The natural 30-year outcome of adolescent-onset anorexia nervosa: a prospective controlled community-based study

Project: Research

Research areas and keywords

UKÄ subject classification

  • Psychiatry


  • child and adolescent psychiatry, eating disorders, anorexia nervosa, neurodevelopmental disorders, epidemiology, clinical outcomes


Anorexia Nervosa is a serious condition with long-lasting influence on central aspects of life – mental and somatic health, as well as social functioning.

The anorexia nervosa outcome study was initiated by Maria Råstam and Christopher Gillberg in 1985, with the aim of conducting an epidemiological study on teenage-onset anorexia nervosa. The individuals were identified through community screening. All 4291 individuals born in 1970 and attending the 8th grade at junior high school 1985 in Gothenburg were screened for anorexia nervosa. 25 individuals constituted the total age cohort. All but one girl were pooled together with 27 anorexia nervosa cases born in adjacent years also identified by the Göteborg school nurses. All 51 individuals (48 women, 3 men) were psychiatrically examined in the original study together with 51 peers with no eating problems, matched for sex, age and school attended.
The epidemiological study showed that the prevalence of anorexia nervosa at 15 years of age was 0.7 %. The accumulated population prevalence for anorexia nervosa up to 18 years of age was 1.08 % for girls and 0.09 % for boys, equivalent to a girl:boy ratio of 11.6:1.

The anorexia nervosa group and the comparison group have been examined on four occasions, initially at 16 years of age and subsequently in follow-up studies at 21, 24 and 32 years of age in a prospective, controlled, very long-term outcome study of anorexia nervosa. Research questions include a population-based estimation of prevalence of teenage anorexia nervosa, a study of background factors relative well-matched healthy peers, the course of the eating problems, environmental and genetic risk factors, and psychosocial functioning, physical and psychiatric health in adult years. The overall anorexia nervosa study has pointed to important biological factors in anorexia nervosa, predictors for long term psychosocial outcome, and the notion of anorexia nervosa as a developmental disorder.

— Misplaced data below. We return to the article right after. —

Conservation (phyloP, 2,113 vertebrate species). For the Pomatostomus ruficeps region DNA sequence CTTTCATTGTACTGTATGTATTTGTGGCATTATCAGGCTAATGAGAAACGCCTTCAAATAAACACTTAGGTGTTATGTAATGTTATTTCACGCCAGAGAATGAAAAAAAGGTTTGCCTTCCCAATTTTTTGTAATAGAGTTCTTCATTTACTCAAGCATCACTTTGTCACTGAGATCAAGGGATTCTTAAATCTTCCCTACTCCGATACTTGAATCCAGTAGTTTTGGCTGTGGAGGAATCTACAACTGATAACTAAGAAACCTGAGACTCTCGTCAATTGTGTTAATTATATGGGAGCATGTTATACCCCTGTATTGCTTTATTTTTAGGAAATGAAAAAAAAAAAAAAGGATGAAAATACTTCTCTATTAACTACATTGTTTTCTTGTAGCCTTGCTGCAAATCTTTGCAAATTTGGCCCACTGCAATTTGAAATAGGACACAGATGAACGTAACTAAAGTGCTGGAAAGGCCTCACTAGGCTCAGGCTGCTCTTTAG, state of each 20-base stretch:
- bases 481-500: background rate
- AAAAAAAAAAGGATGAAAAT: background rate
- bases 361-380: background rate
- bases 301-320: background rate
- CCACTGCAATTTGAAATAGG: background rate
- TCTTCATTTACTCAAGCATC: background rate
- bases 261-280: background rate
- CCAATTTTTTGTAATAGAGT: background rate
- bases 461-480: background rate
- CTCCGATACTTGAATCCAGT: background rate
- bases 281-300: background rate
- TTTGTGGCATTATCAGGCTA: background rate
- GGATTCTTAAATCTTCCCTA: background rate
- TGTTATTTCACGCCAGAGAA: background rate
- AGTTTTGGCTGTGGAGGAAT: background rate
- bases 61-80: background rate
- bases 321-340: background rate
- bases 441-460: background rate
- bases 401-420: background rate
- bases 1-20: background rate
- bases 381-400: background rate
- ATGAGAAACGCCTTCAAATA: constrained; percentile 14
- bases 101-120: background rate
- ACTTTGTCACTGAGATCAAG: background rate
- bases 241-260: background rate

One unexpected finding was that the participants in the anorexia nervosa group had significantly more problems with social cognition and obsessions in early childhood according to their mothers. Such traits were enhanced during their eating disorder and persisted in many cases after recovering from the eating disorder per se. Low age of anorexia nervosa onset, premorbid obsessional traits, and autism-like symptoms in childhood predicted a poor socio-psychological outcome according to the global functioning scales used in this study

Ongoing study

In a collaboration between Lund University and the University of Gothenburg, the research group recently closed our 30-year follow-up study of the same sample where 96 % agreed to participate at age 44. We have assessed mental health, neuronal injury, education, employment, mortality, inpatient care, pharmaceutical consumption, social assistance, health economics, quality of life, and offspring’s mental health. We have used validated instruments, biochemical markers, eye-tracking technique and registers. Collection of data closed in November 2016, and are now being analysed.

This is the only prospective controlled community-based very long-term follow-up study of anorexia nervosa. The healthcare system misses half the anorexia nervosa cases and one in five never seeks psychiatric care. The study will enable us to give a true reflection on the long term outcome of teenage-onset anorexia nervosa with respect to health, brain function, health economics, and offspring status.

Research group

Elisabet Wentz (EW), Maria Råstam (MR), Nouchine Hadjikhani (NH) (visiting professor at the Gillberg Neuropsychiatry Centre and Associate Professor at Harvard Medical School) designed the study. EW, Carina Gillberg (CG), PhD-student Sandra Rydberg Dobrescu (SRD) and PhD-student Lisa Dinkler (LD) examined the participants. Bio-markers will be analysed by Professor Henrik Zetterberg (HZ) at the Department of Psychiatry and Neurochemistry, University of Gothenburg. Professor in Health Economics Kristian Bohlin (KB) (co-advisor for SRD) conducts the register-study. LD, NH and EW are analysing data on eye-tracking and emotion recognition. LD is the research coordinator. MR is co-advisor of SRD and LD. The research group has a long lasting collaboration with Nils-Gunnar Pehrsson, Statistiska konsultgruppen, Göteborg.


Collaboration concerning the anorexia nervosa sample with Professor Michael Lowe, Drexel University, Philadelphia, focus on the importance of weight suppression, premorbid weight, and eating disorders. Child psychiatrist Sören Nielsen, Denmark, has performed earlier analyses based on the Morgan Russell scales, and will analyse outcome data from the 30-year follow-up study.
Effective start/end date1983/09/01 → …